Narrator: This is Science Today. Twenty years ago, the University of California, San Francisco's Gladstone Institute of Cardiovascular Disease initiated the Turkish Heart Study. Dr. Thomas Bersot, a cholesterol researcher at the Gladstone, says the study sought to understand why many Turks have low levels of ‘good' HDL cholesterol, and how that factor increases the risk for heart disease.
Bersot: Out of that study of about ten
thousand people came the observation that it didn't make a difference where you
lived or what you ate - people in Turkey had the lowest HDL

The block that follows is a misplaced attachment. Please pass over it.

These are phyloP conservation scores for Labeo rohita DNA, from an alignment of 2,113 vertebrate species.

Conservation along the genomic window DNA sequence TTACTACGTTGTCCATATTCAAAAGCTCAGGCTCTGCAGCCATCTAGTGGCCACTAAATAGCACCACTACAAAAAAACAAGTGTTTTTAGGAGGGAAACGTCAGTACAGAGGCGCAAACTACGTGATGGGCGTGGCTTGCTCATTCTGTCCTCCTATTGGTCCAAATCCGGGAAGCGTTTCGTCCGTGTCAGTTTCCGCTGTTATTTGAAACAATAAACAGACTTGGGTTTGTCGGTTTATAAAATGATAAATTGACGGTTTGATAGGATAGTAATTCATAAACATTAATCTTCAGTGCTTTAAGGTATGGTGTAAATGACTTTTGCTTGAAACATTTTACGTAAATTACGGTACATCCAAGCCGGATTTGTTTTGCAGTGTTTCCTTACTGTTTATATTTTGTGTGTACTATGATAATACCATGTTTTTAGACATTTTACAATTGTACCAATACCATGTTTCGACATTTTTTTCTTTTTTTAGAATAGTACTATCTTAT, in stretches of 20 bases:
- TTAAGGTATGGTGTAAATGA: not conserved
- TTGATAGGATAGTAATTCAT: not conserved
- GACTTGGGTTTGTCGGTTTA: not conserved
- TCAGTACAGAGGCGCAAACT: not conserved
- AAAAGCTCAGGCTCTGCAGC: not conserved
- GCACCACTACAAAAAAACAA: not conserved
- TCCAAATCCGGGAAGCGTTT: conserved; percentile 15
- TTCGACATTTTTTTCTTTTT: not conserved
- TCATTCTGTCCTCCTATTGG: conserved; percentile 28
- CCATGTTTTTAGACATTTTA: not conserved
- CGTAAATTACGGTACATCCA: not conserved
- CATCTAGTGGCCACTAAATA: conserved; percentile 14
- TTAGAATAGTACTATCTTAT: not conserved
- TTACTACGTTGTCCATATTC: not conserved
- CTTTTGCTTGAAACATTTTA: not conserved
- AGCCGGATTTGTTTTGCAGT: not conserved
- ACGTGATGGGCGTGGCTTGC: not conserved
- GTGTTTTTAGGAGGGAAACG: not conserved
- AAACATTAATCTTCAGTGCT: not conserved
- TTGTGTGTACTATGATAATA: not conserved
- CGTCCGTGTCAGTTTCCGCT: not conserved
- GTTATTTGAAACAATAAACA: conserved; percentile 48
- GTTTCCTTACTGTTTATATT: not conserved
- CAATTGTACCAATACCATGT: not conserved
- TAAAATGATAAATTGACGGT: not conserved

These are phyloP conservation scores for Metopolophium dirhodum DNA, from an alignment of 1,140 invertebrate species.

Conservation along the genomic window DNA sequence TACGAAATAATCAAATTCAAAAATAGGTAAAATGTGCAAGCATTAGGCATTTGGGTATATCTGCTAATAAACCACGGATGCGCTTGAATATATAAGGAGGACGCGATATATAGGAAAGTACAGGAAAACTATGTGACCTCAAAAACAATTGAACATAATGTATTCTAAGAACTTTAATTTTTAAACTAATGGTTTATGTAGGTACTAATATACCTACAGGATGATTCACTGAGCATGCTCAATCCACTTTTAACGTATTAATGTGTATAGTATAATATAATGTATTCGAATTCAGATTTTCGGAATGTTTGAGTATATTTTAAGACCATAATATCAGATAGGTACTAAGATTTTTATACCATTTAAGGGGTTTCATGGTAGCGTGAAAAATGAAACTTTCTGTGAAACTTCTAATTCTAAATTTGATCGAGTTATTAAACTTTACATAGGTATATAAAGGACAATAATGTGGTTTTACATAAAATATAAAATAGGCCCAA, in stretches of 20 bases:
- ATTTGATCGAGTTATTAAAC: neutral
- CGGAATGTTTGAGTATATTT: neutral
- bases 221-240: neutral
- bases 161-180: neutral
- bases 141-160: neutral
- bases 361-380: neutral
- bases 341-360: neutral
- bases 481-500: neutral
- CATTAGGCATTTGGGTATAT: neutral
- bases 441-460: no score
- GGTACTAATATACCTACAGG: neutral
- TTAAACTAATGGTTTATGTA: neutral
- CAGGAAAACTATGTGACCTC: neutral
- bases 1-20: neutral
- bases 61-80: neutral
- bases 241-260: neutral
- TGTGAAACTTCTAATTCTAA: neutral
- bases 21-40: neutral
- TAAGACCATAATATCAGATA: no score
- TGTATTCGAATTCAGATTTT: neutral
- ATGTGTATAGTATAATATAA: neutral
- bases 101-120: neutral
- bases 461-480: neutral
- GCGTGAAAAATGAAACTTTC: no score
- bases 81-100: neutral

cholesterol levels of any ethnic group that's been studied and that just hadn't
been discovered before.
Narrator: Bersot says since then, they've been trying to find out why the Turks have low HDL levels. This is just as important an indicator of heart disease risk as LDL, or ‘bad' cholesterol.
Bersot: There are several genes that have been associated in Turkish people that are associated with HDL levels that we are looking at and we think that the problem is they have over-exuberant removal of HDL from the blood by the liver.
Narrator: For Science Today, I'm Larissa Branin.